A former student of The Dalton School, the elite prep school in New York City, has accused the former headmaster of “preying” on her when she was 14.
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In a lawsuit filed Thursday in Newark Federal Court, the student, identified in court records as J.S., alleged she was repeatedly subjected to sexual touching and groping by the former headmaster, Gardner Dunnan, in late 1986 and early 1987 while she was a student.
At the time of the alleged misconduct J.S. was living in the headmaster’s Upper East Side house and working as a family helper to defray the cost of tuition, her lawsuit said.
“J.S. and her family were thrilled, believing that J.S. was getting an unrivaled chance to expand her academic possibilities, be introduced to and make connections with New York City’s highest society and to fundamentally expand her education and future opportunities,” the lawsuit said. “Instead J.S. was sexually assaulted, repeatedly, by Dalton’s headmaster.”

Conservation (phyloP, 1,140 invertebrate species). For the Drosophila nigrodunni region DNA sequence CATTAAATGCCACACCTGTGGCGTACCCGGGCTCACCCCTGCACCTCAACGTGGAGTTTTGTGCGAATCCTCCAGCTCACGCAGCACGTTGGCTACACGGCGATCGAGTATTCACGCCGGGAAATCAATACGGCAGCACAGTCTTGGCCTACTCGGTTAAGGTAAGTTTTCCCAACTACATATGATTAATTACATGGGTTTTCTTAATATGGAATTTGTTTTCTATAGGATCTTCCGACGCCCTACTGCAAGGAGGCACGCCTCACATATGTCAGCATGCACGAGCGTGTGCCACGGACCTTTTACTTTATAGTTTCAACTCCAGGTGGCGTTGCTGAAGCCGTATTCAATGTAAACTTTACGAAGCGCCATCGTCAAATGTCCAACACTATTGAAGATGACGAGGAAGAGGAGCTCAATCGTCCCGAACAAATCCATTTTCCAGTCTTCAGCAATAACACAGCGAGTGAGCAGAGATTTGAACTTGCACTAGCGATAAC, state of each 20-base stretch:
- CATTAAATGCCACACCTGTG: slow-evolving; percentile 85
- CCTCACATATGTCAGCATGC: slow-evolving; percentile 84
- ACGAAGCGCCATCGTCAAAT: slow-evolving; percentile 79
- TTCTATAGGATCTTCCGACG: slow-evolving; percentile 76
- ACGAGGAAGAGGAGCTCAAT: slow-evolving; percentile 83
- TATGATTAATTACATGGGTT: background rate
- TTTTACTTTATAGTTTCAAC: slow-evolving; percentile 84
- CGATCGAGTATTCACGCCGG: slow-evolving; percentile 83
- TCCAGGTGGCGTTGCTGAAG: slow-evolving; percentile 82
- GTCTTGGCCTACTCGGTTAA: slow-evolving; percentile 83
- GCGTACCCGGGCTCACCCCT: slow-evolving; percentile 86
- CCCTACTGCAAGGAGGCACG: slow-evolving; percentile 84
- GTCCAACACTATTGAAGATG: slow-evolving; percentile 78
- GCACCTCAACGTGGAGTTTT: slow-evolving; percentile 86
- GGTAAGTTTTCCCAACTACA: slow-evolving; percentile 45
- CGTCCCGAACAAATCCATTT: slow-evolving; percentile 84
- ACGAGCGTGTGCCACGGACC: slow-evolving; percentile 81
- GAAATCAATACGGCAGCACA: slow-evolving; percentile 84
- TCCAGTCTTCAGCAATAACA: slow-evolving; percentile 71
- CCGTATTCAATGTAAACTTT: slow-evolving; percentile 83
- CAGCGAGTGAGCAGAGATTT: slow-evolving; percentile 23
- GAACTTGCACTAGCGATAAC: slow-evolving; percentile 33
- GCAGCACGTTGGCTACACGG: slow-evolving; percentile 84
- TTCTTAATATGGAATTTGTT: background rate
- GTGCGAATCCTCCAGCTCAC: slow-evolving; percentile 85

The Dalton School responded to the allegations in a statement, telling ABC News, "Dalton first received news of these allegations this morning. We take these issues very seriously and support any victim of sexual abuse."
A person who answered the phone at Dunnan’s home declined to comment.
The lawsuit accused Dunnan of touching, disrobing and fondling J.S. without consent. J.S., who now lives in New Jersey, also claims she was groped at the former headmaster’s summer home.
The lawsuit, which seeks unspecified damages, accused Dalton of turning a “blind eye” to the alleged abuse and “failing to properly supervise Dunnan.” He resigned in 1997 after an affair with a female teacher.
The alleged abuse J.S. suffered left her “permanently scarred,” her lawsuit said. For decades she felt she had to keep it secret due to her sense of shame.
“Survivors of sex abuse often spend decades convinced it was their fault or overwhelmed with shame,” said Mariann Wang, the woman’s attorney. “The #MeToo movement has shifted the ground beneath all our feet. It has allowed our client to begin at last to confront and begin to address what happened to her.”